The Christian Democrat Leopold Figl (right) is one of the giants of Austria’s 2nd Republic. School children still learn his stirring Christmas speech in 1945 as Chancellor (1945-53). In this photo, as foreign minister (1953-59), he secures the headquarters of the IAEA for Vienna in 1958. // © Wikimedia Commons / IAEA

What finally broke the logjam was the death of Stalin on March, 1953. His successor Nikita Khrushchev, was an entirely different kind of person, energetic and eager to join a wider world. In addition, Tito wanted the Red Army off his western border; and the Russians realized West Germany was on the verge of joining NATO. The response was the Warsaw Pact – a stronger framework for their interests in Eastern Europe – signed the day before the Austrian State Treaty. The Soviet’s price for Austria’s independence was a tighter hold on its former compatriots in Central and Eastern Europe.

None of this dampened Austrians’ euphoria at the news. Final haggling over wording – between “neutrality” and the less restrictive “pact-free” – and the deed was done. Figl would have stayed “to slog it out”, he told Brook-Shepherd on his return. “When you’ve been through Dachau and Mauthausen, there is nothing in the atmosphere of the Kremlin that can scare you.” Thus, on the eve of the signing, Figl asked for one more concession: that §3, confirming Austria’s share of responsibility in Hitler’s war, be stricken from the text. A coup de theatre? Perhaps. But as one of the Gestapo’s first arrests after the Anschluss, Figl was difficult to refuse. Thus the question was left for Austrians to address in their own way.

On May 15, 1955, the four foreign ministers – Leopold Figl, John Foster Dulles (U.S.), Harold Macmillan (U.K.) and Vyacheslav Molotov (USSR) – met in the Red Marble Hall of Prince Eugen’s Belvedere Palace and signed the Austrian State Treaty, as Figl pronounced the words so many remember, “Österreich ist frei!” (Austria is free!) From the balcony, they waved to the cheering crowds, when Figl, ever master of the moment, suddenly grabbed the Treaty and brandished it high over his head, setting off a roar of approval that lasted until the very last man had returned inside.

Seven Decades of Peace

Over the decades that followed, Austria has been, in many ways, the “island of the blessed,” granted peace and prosperity and its share of able leadership. It has welcomed its neighbors in times of trouble, and beginning in the “golden” era of Bruno Kreisky (chancellor from 1970-83), has launched social reforms – from gender equality and single-payer health care, to (nearly) free universities and generous social benefits – that have defined the society.

Austria in 1918 and again in 1945 was a country in shock, with no clear sense of who, or what, it was. In 1990, it ranked number two in Europe, after Poland, in national pride; by 1998, number one, even ahead of the United States. The details of how this happened, is a story for another time. But it has certainly had to do with a sense of having played a special role in the second half of the century in resolving the fatal divisions of the first.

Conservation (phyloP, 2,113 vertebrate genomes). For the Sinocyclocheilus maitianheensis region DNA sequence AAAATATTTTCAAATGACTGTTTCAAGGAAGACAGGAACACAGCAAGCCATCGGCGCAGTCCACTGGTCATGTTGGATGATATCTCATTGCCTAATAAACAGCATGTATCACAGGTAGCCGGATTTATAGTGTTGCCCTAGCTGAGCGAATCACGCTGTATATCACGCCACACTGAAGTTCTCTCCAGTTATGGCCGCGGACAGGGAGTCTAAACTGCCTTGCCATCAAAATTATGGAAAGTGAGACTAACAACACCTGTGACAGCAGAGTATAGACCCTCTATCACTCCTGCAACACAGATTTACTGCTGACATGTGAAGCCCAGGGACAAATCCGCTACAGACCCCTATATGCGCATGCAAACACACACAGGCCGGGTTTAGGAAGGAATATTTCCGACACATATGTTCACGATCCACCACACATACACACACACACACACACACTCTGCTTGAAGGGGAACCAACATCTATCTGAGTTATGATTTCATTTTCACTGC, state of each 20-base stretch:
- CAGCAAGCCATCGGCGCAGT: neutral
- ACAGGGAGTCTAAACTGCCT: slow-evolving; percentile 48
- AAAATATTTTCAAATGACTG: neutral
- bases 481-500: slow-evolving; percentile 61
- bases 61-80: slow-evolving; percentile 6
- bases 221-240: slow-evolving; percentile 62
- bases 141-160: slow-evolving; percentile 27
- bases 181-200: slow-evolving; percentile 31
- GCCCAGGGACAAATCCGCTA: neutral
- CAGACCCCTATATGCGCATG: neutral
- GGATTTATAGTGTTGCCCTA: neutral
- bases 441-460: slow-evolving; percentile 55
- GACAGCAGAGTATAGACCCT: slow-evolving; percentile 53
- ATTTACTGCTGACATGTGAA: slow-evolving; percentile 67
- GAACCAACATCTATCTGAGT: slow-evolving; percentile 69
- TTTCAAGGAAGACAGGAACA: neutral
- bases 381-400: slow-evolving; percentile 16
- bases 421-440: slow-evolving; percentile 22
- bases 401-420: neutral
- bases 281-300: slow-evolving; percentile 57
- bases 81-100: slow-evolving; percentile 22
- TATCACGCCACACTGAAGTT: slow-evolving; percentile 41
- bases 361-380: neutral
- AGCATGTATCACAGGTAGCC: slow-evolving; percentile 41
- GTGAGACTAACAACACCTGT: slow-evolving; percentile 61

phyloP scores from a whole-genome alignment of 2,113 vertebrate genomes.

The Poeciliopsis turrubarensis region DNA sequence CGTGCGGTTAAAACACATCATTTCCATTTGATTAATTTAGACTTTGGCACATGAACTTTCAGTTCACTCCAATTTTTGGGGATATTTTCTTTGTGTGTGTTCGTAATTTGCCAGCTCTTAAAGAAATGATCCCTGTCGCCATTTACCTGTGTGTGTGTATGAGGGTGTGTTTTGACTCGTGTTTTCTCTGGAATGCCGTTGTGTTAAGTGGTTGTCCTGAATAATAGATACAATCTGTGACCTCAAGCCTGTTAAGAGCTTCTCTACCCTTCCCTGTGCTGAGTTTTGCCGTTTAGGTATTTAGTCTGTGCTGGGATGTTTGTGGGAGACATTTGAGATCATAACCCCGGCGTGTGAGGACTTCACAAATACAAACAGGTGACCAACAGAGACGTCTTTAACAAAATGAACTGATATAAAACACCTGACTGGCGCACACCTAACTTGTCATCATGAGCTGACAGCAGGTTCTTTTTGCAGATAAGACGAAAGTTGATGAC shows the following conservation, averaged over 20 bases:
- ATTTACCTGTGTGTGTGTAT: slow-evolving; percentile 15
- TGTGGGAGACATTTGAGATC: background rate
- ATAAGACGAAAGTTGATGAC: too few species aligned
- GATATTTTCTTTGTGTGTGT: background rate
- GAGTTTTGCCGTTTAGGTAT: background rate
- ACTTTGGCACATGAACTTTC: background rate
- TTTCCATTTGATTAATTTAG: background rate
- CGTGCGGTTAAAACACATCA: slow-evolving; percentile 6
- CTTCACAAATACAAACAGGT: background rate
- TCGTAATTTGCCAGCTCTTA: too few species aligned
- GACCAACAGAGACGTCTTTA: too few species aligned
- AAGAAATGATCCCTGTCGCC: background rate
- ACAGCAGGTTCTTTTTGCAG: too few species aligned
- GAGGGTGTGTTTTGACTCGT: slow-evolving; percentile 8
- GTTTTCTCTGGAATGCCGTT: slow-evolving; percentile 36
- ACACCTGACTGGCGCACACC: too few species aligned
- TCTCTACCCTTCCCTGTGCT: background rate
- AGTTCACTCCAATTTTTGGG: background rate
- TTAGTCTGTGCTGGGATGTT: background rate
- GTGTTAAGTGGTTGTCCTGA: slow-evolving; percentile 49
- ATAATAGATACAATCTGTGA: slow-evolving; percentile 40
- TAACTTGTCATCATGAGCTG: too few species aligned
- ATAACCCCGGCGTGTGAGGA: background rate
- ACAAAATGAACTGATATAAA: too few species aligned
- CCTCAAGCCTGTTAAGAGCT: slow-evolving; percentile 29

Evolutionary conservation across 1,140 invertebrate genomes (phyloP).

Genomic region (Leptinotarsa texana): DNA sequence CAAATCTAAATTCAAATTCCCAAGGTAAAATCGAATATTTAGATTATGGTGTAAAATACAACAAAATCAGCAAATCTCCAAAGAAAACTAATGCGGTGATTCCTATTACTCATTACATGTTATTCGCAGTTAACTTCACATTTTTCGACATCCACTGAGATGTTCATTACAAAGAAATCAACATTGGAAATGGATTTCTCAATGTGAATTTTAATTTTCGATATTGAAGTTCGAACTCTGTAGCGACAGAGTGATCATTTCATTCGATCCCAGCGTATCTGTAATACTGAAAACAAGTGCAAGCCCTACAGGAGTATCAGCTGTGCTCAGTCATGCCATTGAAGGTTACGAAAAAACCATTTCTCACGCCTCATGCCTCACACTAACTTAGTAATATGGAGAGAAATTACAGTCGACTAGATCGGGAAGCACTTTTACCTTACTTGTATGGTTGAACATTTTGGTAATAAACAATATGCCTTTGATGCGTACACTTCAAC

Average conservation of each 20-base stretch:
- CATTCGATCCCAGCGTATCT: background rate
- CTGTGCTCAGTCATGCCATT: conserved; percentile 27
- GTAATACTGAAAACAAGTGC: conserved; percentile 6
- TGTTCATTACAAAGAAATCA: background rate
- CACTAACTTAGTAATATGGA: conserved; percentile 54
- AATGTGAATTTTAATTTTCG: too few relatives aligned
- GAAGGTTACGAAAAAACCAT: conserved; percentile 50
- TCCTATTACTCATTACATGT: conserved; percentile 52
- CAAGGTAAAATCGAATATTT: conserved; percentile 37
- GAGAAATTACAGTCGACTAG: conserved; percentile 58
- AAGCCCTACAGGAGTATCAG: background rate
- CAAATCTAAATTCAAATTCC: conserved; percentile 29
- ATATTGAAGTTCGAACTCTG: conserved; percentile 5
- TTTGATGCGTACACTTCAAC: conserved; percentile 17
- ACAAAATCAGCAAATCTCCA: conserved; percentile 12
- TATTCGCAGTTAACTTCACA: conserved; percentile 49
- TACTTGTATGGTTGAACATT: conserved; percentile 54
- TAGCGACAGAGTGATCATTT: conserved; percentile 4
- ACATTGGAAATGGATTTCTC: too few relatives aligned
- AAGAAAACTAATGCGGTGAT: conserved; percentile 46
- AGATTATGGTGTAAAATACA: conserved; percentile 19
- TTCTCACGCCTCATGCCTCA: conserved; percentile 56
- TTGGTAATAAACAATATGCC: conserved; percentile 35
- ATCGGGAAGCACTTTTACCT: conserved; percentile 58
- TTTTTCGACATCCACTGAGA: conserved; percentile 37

This is what happened in 1956, when Austrians hosted 180,000 refugees from the crushed Hungarian Uprising; in 1958, when Vienna became headquarters of the new International Atomic Energy Agency (IAEA); in 1968, when it welcomed dissidents from the Prague Spring; in 1989, when the Iron Curtain was finally opened, helped by Otto von Habsburg’s Pan- European Picnic on the plains of Hungary. Again in 1995, when 90,000 refugees arrived in Austria from the war zones of former Yugoslavia, and Austria at last joined the European Union and supported its expansion to the east. And in 2004, as Austria’s neighbors joined the EU, borders to Austria were the first to open and Austrians rediscovered their ties to the region.

When asked some years later what he thought of these developments, the 95-yearold Otto Habsburg smiled at the crowd at the Association of Industries. “To tell the truth,” he said. “This is what we had in mind all along.”

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Dardis McNamee is the Editor in Chief of METROPOLE. Over a long career in journalism she has written for The New York Times, Conde Nast Traveler in New York, the Wall Street Journal Europe and Die Zeit in Vienna, as well as having been a speechwriter to two US ambassadors to Austria. She was awarded the 2007 Kemper Award for Excellence in Teaching for her work at the Department of Media Communications for Webster University Worldwide. In 2010, she was granted Austrian Citizenship of Honor (Ehrenstaatsbürgerschaft) for outstanding contributions to the Austrian Republic